Gideon Kotzer Has Found a Niche as King of the Electronics Liquidators

In the heart of the Downtown Arts District, a one-man show known as Crazy Gideon's has been packing them in for nine straight years.

Gideon Kotzer is utterly convincing as the crazy old man who greets customers at the door and sells them merchandise for ridiculously low prices. But the real story behind Crazy Gideon's, the home electronics and appliances discount store tucked away on Traction Boulevard, is that of a shrewd businessman who inhabits a more lovable public persona in order to compete with the likes of Best Buy, Circuit City and The Good Guys.

For years, Kotzer was just another small-time retailer, sub-letting a piece of floor space at a Cal-Fed department store in Gardena. But as he became more familiar with the home electronics business, he saw a golden opportunity in the steady flow of items that are regularly sent back to manufacturers due to customer returns, company liquidations, overstock and discontinued product lines.

By the time Kotzer relocated to a Downtown storefront on Los Angeles Street in 1991, he had nurtured his relationships with manufacturers and begun regularly claiming the merchandise that no one else wanted. For Kotzer, the products provided him with an unbeatable bottom line and a unique market niche, while the manufacturers were only too happy to work with someone who kept the returned inventory off their books.

"You see this fax?" the 56-year-old Tel Aviv native asks while sitting in his office on the ground floor of the three-story Traction Boulevard building, which was once a garment factory. "A store that JVC deals with is going out of business and now JVC wants me to buy all these items that are going to be returned to them."

It was in fact when Crazy Gideon's became the primary agent on the West Coast for JVC's refurbished goods that things really started taking off. Kotzer was suddenly in need of a much larger space and moved in 1993 to the east side of Downtown for the same reasons artists would soon follow—cheap rent and plenty of parking.

Crazy Gideon's has the look and feel of a produce market. With its bare concrete floors and walls, handwritten cardboard signs and overflowing merchandise, it's no accident that the Sony big screen TVs, Panasonic camcorders and Technics stereo equipment appear to be on sale by the pound.

"If you don't shop here, you're crazy!" Kotzer says with a smile. "I'm crazy, this store is crazy, and you have to be crazy to do a story on me."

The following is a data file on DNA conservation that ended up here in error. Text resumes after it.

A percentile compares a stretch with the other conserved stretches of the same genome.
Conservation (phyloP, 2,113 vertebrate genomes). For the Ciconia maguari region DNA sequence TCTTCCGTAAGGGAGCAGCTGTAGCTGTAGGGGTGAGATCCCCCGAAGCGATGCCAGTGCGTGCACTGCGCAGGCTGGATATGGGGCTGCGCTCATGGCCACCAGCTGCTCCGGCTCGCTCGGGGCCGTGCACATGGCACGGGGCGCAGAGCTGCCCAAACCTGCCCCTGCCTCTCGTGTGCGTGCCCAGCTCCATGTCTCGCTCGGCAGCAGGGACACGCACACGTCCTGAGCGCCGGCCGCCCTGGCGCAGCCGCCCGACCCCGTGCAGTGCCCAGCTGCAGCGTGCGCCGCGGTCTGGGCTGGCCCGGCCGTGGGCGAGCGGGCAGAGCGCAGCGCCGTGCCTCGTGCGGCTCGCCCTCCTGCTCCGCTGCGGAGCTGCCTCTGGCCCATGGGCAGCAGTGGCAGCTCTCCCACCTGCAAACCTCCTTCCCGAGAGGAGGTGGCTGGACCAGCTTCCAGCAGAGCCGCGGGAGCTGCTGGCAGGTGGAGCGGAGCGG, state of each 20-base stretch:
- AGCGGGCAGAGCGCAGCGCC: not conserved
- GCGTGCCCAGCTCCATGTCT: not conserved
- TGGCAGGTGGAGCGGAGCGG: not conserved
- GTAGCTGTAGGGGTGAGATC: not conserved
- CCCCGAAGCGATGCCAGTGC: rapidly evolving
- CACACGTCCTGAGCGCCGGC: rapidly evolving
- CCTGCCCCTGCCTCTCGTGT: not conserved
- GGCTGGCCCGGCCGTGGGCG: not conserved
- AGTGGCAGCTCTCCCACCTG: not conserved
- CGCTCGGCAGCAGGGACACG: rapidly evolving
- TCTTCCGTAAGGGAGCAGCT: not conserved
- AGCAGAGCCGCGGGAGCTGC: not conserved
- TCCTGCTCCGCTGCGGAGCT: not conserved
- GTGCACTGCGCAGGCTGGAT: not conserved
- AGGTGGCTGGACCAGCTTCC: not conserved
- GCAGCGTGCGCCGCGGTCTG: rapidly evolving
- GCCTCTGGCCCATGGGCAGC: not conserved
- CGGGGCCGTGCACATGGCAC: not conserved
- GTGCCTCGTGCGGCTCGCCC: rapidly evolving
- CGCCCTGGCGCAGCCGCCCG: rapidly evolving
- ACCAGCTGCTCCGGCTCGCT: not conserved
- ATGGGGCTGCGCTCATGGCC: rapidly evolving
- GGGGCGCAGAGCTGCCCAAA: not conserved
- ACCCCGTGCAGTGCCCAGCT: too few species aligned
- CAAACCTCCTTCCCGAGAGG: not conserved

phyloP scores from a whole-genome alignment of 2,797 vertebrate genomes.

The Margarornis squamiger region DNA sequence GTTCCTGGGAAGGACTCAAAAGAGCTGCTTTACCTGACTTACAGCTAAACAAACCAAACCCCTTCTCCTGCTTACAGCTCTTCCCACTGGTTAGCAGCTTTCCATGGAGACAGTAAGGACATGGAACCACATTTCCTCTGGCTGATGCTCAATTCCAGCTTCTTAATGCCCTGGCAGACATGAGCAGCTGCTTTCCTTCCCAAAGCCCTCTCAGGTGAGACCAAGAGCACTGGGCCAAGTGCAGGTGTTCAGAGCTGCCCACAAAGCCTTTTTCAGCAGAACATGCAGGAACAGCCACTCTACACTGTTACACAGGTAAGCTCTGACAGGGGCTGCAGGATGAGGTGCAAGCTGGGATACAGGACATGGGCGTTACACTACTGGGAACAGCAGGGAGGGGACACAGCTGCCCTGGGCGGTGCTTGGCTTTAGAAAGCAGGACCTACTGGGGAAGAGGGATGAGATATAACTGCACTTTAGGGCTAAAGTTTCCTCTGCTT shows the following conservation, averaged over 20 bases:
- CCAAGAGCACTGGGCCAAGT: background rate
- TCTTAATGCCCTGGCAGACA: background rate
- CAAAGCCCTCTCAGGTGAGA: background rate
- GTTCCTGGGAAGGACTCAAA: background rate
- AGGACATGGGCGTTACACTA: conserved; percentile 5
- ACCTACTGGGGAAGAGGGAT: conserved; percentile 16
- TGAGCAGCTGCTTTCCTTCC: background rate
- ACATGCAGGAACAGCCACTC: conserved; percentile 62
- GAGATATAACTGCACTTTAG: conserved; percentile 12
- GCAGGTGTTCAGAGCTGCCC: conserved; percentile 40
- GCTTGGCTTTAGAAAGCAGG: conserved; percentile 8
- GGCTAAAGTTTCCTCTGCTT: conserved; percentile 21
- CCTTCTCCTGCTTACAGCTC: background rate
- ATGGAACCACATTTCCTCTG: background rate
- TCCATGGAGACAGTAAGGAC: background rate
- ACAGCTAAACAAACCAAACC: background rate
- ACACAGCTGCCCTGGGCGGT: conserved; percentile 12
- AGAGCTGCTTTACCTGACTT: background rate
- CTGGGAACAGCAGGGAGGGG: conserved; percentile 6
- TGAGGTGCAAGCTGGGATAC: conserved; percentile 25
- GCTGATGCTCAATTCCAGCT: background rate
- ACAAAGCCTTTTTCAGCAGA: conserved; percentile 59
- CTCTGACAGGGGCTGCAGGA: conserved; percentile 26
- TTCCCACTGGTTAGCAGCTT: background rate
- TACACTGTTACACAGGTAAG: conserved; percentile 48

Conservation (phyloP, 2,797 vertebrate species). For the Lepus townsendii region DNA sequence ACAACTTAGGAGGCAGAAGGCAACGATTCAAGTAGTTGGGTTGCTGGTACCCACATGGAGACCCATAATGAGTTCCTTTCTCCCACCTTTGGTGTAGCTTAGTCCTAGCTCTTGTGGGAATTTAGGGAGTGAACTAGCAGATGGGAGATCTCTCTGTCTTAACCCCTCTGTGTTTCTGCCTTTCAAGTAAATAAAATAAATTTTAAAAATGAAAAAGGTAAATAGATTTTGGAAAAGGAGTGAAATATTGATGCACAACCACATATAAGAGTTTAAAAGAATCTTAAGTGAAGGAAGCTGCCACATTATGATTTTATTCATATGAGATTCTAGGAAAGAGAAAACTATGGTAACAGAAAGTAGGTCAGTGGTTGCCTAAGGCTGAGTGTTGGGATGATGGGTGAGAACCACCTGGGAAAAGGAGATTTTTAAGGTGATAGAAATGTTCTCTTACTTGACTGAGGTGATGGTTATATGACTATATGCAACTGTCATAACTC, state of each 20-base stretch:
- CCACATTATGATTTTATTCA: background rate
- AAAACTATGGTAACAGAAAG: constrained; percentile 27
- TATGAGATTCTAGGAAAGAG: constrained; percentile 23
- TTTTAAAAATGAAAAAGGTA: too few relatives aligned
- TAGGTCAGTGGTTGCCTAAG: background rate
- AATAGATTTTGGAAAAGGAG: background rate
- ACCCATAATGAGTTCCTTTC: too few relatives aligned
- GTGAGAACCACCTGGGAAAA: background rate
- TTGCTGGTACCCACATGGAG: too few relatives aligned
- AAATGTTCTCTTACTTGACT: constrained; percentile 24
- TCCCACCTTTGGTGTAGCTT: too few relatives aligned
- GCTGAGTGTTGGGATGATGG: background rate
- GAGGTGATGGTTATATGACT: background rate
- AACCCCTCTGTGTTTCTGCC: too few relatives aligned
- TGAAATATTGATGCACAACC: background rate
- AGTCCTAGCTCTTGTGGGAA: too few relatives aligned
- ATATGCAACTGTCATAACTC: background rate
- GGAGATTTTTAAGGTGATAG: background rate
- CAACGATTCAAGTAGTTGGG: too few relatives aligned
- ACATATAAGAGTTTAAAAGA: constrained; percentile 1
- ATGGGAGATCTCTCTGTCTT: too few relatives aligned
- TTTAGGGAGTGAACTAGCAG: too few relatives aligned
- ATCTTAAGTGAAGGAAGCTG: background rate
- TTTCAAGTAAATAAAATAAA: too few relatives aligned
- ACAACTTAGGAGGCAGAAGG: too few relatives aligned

It's all part of the act, perfected over the years through a series of cheaply produced late-night TV commercials. On a recent Wednesday morning, Kotzer was up at 6 a.m. to put together more Crazy Gideon spots with the help of a moonlighting KCBS crew. The commercials will undoubtedly inundate airwaves soon.

By constantly reinforcing his alter ego, Kotzer is able to draw a steady flow of customers to his store and have them most likely believing that the price they paid for the merchandise includes very little profit for him. Meanwhile, since Kotzer carries on average an inventory of over $5 million, life at Crazy Gideon's is all about the next deal.

"Give it to them for $150, but make sure we clean it up first," Kotzer tells one of his employees, holding up a dusty computer peripheral that was on floor display. "If the rotisserie they want is out of stock, give them a microwave for the same price," he instructs another employee who is leading a couple to a pile of kitchen accessories outside the store.

Sales at Crazy Gideon's and the chain's two smaller outlets in Hollywood, which are run by Kotzer's wife, Lonie, account for 50 percent of the company's total sales. Kotzer moves an equal amount of merchandise by acting as a wholesaler to smaller retailers who lack the credit to buy directly from the manufacturer, as well as through fulfillment and shipping partnerships with some 200 Internet websites. Kotzer is well known within the industry for his no-nonsense approach to this side of the business and is said to have very little patience for vendors who default on payment.

Ironically, Kotzer gained the name "Crazy Gideon" long before he invented the persona. In 1972, after he moved to Southern California from London, England, where he was managing several nightclubs, his friends said he was crazy for choosing Gardena as the location of his electronics store. The name has stayed with him ever since.

Crazy Gideon's

Founded: 1972

Employees: Undisclosed

2000 Revenues: "I have enough enemies as it is,

without telling them how much money I made last year" —Gideon Kotzer

Address: 830 E. Traction St.

Web-Site(s):,,, and many others

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